ARIZONA STRIP – A 63-year-old man was arrested for sexual exploitation of a minor Tuesday morning after allegedly luring a minor on social media.
Detectives arrested 63-year-old Robert Thomas Brown, of Beaver Dam, Arizona, on five felony counts of sexual exploitation of a minor, according to a media statement issued by Mohave County Sheriff’s Office Wednesday.
Investigations began recently when Mohave County Sheriff’s detectives received information from the Winslow Police Department in Arizona, the statement said, regarding the luring of a minor through social media.
Investigations led detectives to contact Brown at a residence on the 900 block of North Desert Wind Drive Tuesday morning. According to the Sheriff’s Office, a search warrant was conducted at the home and child pornography was located of a 14-year-old female.
“Brown admitted to his involvement in the offense,” the Sheriff’s Office said in the statement.
Brown was taken into custody without incident. He was transported and booked into the Mesquite Jail in Nevada.
Online friendships can mean offline peril
“Even with all the media attention on the dangers of social networking,” the Federal Bureau of Investigations website states, “we still receive hundreds of complaints per year about children who have been victims of criminal incidents on social networks.”
While social networking profiles help kids connect and share common interests, predators who want to victimize kids can use those online profiles to search for potential victims.
Kids sometimes compete on social networking websites to see who has the greatest number of contacts, the FBI said, and will add new people to their lists even if they do not know them in real life.
In doing so, they make themselves susceptible to falling victim to adults posing as children who later travel to abuse the child; and adults posing as children who convince the child to expose themselves and/or perform sexual acts over webcam and later extort the child to perform additional acts.
According to the National Centers for Missing and Exploited Children, there are many different manipulation tactics used by offenders, often in combination, to acquire sexual content (images and/or videos) of the child, obtain money from the child or have sex with the child. The most common tactic: Threatening to post previously acquired sexual content online.
Some other tactics include:
- Reciprocation, whereby the offender coerced the child into providing sexual content by promising reciprocity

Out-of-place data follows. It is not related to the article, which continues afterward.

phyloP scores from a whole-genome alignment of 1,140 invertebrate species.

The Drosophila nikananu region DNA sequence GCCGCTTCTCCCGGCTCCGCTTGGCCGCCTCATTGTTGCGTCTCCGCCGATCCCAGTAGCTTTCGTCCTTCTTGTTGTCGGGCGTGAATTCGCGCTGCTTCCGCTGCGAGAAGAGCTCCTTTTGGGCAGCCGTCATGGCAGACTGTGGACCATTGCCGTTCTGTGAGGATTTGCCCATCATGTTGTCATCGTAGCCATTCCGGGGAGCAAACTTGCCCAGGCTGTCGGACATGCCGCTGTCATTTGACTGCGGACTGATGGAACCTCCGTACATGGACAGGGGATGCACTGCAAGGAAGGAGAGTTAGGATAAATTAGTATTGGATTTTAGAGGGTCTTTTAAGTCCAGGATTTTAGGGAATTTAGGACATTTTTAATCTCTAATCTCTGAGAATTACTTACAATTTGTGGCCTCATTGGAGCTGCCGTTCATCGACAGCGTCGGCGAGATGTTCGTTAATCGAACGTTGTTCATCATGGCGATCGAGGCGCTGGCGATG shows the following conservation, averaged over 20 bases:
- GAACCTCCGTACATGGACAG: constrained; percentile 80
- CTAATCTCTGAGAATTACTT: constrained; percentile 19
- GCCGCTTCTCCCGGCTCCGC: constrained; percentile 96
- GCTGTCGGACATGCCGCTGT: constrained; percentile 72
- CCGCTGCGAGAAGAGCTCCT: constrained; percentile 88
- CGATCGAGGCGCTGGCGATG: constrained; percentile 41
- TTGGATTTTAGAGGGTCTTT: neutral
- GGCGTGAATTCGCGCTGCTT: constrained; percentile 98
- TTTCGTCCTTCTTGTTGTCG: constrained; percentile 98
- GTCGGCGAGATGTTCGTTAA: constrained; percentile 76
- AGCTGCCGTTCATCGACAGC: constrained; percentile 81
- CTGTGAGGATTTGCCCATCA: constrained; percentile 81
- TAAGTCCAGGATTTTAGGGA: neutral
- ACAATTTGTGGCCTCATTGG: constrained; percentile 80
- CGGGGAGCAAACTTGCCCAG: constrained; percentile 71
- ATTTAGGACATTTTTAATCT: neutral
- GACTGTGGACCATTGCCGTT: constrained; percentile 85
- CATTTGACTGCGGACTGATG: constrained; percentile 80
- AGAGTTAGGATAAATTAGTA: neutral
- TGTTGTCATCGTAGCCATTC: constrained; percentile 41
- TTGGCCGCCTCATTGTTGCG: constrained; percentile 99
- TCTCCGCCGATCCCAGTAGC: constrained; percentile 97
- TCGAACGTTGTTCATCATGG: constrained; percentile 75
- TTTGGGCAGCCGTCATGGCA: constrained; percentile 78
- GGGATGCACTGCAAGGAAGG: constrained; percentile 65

- Developing a bond with the child through flattery and praise
- Secretly recording sexually explicit videos of the child during video chats
- Using multiple online identities against a given child, such as being the person blackmailing for sexual content as well as pretending to be a supportive friend to the child or a sympathetic victim of the same offender
- Pretending to be younger and/or a female
- Threatening to physically hurt or sexually assault the child or their family
- Threatening to create sexual content of the child using digital-editing tools
- Accessing the child’s account without authorization and stealing sexual content of the child
- Threatening to commit suicide if the child does not provide sexual content
- Creating a fake profile as the child and posting sexual content of the child
- Pretending to be a modeling agent to obtain sexual content of the child
- Threatening to post sexually explicit conversations with the child online
Children often don’t realize that they cannot “take back” the online text and images they post, according to the FBI, and may not understand that individuals with access to this information can save and forward the content to an unlimited number of users.
“Kids also may not realize the potential ramifications of their online activities,” according to the FBI. “They can face consequences for posting harmful, explicit, dangerous or demeaning information online, including being humiliated in front of their families and peers, suspended from school, charged criminally, and denied employment or entry into schools.”
It is important to talk to teens about safety in a manner that respects their independence while establishing boundaries, according to NCMEC. An online discussion guide offers age-appropriate messages about personal and online safety that parents can use to start a conversation with their children ages 13-17.
Parents are encouraged to help their teen report anyone who makes them feel uncomfortable by asking for or showing them revealing photos or asking to meet offline, on the NCMEC Cyber Tipline.
Persons arrested or charged are presumed innocent until found guilty in a court of law or as otherwise decided by a trier-of-fact.
- The National Centers for Missing and Exploited Children Discussion Guide: Ages 13-17
- NCMEC Cyber Tipline
- Federal Bureau of Investigations Violent Crimes Against Children
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